The EB-5 Investor Visa Program, created in 1990, was designed to place foreign investors on a path to citizenship through job creation and capital investment by foreign investors. To begin that process, foreign investors are required to make a minimum investment of $500,000 and demonstrate that the investment led to the creation of at least 10 full-time jobs for U.S. workers.
According to VisaGuide.World, "If you invest in high-unemployment or rural areas, you must prove that your investment has created at least ten jobs, either directly or indirectly. Indirect jobs are those that result from the investment in the commercial enterprise, but the employed individuals work for other companies. These can include jobs in the supply chain of the commercial enterprise."
There are two main types of EB-5 visas:
- The Individual EB-5 requires direct investment in any for-proﬁt of business that creates at least 10 full-time jobs for U.S. workers.
- The Regional Center EB-5 visa requires investment in approved regional centers creating at least 10 direct, indirect or induced jobs per investor.
In exchange for making a minimum investment of $1 million (or $500,000 if the funds were invested in certain high-unemployment or rural areas) into a new U.S. business, foreign investors are placed on a glide path to U.S. citizenship for themselves and their immediate families.
The Regional Center program, which must be extended periodically by Congress, is designed to help facilitate the collection and distribution of investor funds. NAR works with organizations that support permanent reauthorization for the regional center program to push for needed reforms to make it more accountable and transparent.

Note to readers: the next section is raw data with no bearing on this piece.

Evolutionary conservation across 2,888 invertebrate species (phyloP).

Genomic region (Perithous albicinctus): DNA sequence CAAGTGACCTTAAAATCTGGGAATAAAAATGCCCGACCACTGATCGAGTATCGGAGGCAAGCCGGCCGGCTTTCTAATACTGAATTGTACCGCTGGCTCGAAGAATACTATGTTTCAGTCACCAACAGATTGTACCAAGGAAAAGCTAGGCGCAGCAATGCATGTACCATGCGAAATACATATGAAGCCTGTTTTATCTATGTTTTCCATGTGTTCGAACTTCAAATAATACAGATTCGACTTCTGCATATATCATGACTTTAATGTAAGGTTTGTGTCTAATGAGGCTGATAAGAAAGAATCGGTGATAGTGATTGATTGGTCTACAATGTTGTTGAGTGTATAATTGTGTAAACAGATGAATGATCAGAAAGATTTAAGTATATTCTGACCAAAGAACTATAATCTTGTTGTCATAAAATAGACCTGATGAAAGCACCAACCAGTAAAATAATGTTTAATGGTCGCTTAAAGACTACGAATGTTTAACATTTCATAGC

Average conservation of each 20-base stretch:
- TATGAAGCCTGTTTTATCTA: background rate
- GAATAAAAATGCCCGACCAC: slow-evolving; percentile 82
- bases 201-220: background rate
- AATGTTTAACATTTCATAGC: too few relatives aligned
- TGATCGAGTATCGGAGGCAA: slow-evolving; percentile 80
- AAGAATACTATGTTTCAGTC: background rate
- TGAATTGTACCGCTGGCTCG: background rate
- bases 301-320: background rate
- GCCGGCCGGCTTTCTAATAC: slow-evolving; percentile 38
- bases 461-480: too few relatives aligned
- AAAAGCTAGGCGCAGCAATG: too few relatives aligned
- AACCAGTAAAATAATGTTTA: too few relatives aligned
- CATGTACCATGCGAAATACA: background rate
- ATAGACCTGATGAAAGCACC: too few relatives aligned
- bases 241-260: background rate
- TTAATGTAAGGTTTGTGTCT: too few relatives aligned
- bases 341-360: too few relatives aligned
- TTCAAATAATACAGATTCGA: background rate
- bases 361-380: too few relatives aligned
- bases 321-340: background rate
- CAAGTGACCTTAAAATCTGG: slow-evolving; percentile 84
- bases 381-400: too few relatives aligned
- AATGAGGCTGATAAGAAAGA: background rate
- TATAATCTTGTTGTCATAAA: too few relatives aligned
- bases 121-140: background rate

Invested funds, provided either through the Individual or Regional Center EB-5 visas, are an important source of funding for real estate development projects across the country.
Over the past several years, NAR, in coalition with other stakeholder groups, has successfully lobbied to reauthorize and reform the EB-5 Investor Visa, especially the Regional Center program. Most recently, the regional center program was extended by Congress through September 30, 2027.
Where Are We Now?
Currently, the EB-5 Visa and Regional Center Program is operational and available for use by foreign investors, but significant visa application and processing backlogs exist due to understaffing at the USCIS headquarters and regional offices.
The Regional Center Program expired in June, 2021, but the EB-5 Reform and Integrity Act renewed and reauthorized the program through Sept. 2027. In addition to renewing the Regional Center Program, the legislation also instituted accountability, oversight and transparency reforms which NAR supported. These reforms will provide better oversight and monitoring of where the funds are coming from and what kinds of projects the funds are supporting and will help keep the program viable for the long term.
To view NAR Issues Summary on this issue visit: https://narfocus.com/federalissuestracker and click “Visa - Investors” under "Business"
Russell Riggs, email@example.com, 202-383-1259